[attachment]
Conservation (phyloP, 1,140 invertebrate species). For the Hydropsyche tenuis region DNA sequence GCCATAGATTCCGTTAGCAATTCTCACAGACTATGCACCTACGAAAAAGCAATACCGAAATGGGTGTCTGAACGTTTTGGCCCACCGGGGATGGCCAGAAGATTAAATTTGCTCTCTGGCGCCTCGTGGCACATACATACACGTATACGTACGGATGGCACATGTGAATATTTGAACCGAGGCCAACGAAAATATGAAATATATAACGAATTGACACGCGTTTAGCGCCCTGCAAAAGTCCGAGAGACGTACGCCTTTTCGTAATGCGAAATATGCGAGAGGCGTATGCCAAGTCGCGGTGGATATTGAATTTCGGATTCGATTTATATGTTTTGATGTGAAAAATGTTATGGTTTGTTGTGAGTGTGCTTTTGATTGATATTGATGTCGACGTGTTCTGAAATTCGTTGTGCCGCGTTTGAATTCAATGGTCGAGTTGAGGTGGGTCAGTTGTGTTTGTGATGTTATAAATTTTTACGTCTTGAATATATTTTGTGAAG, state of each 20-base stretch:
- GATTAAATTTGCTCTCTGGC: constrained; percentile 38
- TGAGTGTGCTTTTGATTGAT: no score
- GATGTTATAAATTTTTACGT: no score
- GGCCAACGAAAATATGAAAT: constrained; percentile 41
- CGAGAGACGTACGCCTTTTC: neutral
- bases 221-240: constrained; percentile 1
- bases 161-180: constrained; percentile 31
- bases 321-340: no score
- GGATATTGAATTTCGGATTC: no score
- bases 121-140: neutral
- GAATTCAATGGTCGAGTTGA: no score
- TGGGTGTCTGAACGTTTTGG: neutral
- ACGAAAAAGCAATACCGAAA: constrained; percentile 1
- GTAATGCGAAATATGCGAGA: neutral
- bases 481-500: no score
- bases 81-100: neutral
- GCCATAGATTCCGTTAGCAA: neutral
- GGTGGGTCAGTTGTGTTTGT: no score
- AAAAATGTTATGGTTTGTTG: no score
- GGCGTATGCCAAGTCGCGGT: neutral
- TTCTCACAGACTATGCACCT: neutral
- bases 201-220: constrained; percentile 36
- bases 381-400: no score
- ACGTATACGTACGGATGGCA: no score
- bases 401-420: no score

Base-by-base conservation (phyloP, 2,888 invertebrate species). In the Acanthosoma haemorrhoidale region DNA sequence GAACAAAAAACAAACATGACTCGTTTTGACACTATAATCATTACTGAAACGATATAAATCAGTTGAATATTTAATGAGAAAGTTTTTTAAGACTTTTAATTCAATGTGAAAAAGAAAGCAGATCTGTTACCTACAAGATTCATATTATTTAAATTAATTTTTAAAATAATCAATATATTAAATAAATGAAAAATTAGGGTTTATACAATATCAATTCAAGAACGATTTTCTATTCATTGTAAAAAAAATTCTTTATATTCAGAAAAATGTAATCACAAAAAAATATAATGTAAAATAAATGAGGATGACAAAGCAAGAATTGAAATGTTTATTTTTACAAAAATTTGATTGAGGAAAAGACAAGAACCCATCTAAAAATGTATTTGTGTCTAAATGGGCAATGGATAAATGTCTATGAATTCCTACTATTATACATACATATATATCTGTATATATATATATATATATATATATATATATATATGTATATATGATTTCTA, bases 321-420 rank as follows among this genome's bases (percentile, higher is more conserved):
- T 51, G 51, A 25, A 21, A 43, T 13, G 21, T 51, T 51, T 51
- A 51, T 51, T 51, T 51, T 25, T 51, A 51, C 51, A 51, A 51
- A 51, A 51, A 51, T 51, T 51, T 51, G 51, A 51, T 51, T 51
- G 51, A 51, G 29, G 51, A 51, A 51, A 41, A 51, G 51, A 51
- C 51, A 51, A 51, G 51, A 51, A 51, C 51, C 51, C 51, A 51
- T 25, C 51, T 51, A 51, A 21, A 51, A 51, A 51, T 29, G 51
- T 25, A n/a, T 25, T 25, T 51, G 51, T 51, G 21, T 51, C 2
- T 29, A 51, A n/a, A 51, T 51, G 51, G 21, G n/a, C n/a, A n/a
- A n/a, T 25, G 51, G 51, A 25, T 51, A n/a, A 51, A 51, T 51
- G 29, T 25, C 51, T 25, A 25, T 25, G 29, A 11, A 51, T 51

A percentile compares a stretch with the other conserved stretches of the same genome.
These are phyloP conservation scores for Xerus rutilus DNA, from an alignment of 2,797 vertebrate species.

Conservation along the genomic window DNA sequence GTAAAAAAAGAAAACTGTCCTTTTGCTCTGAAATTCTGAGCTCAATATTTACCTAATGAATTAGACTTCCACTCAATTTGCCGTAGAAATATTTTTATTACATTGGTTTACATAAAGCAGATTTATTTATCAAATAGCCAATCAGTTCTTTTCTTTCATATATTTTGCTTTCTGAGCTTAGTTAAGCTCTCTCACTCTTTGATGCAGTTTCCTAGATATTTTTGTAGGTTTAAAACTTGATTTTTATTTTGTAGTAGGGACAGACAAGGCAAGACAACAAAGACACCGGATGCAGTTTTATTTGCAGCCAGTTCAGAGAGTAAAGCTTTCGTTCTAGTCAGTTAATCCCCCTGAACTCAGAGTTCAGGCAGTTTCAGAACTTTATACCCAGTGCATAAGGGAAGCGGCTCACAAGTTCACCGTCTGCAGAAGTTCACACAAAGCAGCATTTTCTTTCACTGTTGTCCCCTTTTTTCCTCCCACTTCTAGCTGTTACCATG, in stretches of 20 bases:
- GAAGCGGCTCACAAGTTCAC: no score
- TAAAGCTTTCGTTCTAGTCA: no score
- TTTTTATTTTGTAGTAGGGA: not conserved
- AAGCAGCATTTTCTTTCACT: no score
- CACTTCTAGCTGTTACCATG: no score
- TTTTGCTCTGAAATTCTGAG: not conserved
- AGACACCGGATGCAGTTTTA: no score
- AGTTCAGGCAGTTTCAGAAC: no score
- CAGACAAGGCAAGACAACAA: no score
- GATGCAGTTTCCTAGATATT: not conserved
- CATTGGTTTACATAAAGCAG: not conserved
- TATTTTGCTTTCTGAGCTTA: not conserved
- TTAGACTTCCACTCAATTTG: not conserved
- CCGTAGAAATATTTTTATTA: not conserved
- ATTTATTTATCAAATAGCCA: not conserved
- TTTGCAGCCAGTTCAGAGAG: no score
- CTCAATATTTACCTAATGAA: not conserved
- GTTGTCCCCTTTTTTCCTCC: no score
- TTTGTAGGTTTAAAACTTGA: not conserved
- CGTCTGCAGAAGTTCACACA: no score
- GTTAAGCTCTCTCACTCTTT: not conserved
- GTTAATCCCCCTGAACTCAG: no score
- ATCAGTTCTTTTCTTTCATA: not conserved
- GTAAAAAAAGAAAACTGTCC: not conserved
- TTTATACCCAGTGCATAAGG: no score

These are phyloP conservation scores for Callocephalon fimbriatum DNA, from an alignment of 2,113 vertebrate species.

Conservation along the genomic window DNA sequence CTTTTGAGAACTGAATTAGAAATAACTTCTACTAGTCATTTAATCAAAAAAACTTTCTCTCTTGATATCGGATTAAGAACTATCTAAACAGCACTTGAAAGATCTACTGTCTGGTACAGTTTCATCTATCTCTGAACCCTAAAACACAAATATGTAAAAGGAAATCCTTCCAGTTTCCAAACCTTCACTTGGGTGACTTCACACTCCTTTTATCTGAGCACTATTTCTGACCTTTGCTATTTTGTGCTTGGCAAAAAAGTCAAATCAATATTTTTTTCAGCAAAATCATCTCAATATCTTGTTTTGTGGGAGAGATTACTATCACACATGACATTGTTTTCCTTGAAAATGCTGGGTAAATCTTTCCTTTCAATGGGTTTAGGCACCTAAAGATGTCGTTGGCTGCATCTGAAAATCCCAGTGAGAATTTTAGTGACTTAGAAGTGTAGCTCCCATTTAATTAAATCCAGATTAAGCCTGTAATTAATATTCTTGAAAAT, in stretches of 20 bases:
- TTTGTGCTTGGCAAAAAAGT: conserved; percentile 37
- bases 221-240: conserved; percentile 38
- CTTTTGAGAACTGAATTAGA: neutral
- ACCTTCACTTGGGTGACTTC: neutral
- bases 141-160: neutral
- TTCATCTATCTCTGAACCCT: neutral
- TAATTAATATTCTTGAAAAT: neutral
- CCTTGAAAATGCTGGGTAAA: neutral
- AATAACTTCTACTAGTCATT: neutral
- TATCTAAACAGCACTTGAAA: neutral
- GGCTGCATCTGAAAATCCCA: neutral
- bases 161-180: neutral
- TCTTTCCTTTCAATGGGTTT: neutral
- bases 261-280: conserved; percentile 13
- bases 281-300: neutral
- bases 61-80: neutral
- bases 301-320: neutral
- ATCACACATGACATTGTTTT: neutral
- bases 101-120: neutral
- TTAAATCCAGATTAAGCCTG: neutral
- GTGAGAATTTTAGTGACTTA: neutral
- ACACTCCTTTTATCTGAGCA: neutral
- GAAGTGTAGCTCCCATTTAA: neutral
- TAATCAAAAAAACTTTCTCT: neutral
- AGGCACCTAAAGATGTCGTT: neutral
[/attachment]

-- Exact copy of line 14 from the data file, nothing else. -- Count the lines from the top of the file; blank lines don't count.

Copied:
- ACGAAAAAGCAATACCGAAA: constrained; percentile 1